In January 2011, Duncan Logan founded RocketSpace, a tech-accelerator for funded companies based in San Francisco. Since opening its doors, RocketSpace now supports over 500 companies, all contributing to the flourishing community that call RocketSpace their home. Six months ago, they broke onto the education scene with RocketU, a world-class developer bootcamp, where graduating students fluent in Python on Django- (many of whom now work for the RocketSpace housed companies - think Uber, Spotify, and Supercell) will gain access to advanced courses, facility and some of the hottest tech-startups on the planet!
We catch up with Duncan and Paul (RocketU Ops) about the unique developer bootcamp and what they’re looking for in potential students.
What is the RocketSpace, story and why have you now moved into the Developer Bootcamp space?
Duncan: Ever since RocketSpace started, we have focused purely on technology companies who have raised at least one round of funding. Between our current companies and our alumni, we’re over 500 companies. Our alumni include many of the best startups in the Bay Area such as Uber, Lead Motion, Pocketgems, Domo, Kabam and Podio. We cover across gaming, B2B and B2C, a full mix of technology. If you combine the amount of raised capital within RocketSpace, it’s over 3 billion dollars; which gives us a very different background than a typical bootcamp.
The reason we got into the education space is because the one thing that is consistent across our community is that all companies within RocketSpace are well-funded, and the vast majority of that funding is to be spent on hiring talent. We see this huge shortage, and not just for programmers per se, but for programmers who can get across the bar. If you’re a company that’s been funded by any of the quality VC firms, then you will know that the success of your business comes down to the quality of people you can attract and hire. You set a bar, and never hire below it. There are some great education organizations out there, some online and some physical that want to get students from knowing nothing to knowing something. That’s fantastic, and definitely drives awareness to the importance of developer bootcamps, but those students aren’t going to cross that preset bar unbeknownst to them. Most won’t be hirable having done only a 3 or 10 week course in one particular language, they will still probably be too early for most companies in RocketSpace to hire, and will most likely have to do an internship before anything real-time.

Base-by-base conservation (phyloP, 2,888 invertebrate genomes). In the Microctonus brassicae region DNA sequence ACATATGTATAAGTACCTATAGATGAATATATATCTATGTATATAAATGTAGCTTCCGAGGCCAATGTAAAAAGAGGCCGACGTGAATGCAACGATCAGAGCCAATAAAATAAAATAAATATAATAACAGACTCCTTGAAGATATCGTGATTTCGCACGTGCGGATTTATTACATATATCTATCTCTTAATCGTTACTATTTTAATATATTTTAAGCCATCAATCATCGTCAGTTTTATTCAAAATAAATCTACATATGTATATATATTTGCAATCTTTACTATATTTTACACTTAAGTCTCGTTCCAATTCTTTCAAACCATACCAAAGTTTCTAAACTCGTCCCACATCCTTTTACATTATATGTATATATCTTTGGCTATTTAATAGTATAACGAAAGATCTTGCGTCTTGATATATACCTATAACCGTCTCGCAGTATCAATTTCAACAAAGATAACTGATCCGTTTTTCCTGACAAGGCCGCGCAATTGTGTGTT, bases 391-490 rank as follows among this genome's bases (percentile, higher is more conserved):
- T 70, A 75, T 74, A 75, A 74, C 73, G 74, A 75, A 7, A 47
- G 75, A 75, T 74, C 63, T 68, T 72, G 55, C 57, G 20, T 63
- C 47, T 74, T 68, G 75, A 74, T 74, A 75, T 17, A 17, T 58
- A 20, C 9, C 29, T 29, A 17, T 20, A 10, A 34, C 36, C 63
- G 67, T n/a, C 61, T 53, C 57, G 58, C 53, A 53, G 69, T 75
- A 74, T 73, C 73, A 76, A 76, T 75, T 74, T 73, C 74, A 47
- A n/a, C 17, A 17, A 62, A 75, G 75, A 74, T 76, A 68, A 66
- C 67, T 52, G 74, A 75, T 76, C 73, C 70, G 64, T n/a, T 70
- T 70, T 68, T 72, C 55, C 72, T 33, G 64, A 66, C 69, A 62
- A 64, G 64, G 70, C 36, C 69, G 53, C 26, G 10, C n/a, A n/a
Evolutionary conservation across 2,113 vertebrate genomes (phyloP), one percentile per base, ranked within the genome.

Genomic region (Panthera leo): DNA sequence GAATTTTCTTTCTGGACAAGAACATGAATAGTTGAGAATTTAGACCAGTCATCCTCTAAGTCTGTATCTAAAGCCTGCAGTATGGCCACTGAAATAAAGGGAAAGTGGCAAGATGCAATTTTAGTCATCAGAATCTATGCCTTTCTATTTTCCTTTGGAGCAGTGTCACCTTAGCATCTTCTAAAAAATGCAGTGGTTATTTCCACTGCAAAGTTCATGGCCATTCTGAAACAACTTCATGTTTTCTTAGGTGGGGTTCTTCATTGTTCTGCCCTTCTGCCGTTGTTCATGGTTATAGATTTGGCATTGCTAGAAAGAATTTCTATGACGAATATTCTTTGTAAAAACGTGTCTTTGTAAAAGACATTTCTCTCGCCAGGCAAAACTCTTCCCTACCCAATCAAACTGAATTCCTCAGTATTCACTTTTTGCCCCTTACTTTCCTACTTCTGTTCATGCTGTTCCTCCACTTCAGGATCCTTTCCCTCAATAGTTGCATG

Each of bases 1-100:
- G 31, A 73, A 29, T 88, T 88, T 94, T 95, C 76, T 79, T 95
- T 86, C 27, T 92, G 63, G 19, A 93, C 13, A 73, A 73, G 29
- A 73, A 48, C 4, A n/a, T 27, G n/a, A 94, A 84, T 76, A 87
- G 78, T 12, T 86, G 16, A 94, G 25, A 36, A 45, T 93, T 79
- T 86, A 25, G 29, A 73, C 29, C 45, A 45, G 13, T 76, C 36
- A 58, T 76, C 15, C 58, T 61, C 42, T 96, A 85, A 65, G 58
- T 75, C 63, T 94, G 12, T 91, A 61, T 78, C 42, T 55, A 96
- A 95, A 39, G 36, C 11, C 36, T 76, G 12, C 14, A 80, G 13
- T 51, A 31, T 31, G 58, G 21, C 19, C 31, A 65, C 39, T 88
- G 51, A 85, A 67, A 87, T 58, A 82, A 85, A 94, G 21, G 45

What makes RocketU unique?
Our difference is looking for people who have a good grounding in code, and then taking them above the bar. Honestly, even on our course, only 50% - 75% of the students will get over that bar in 10 weeks. The other half will need some practical experience i.e. an internship before we can place them.
Having such a close proximity to tech companies makes us view the graduating student as our product and not necessarily the curriculum we sell. Our vision is to create a brand and quality standard around the students that graduate from our course, that will be recognized nationally.
Why do you think Python is the best teaching language?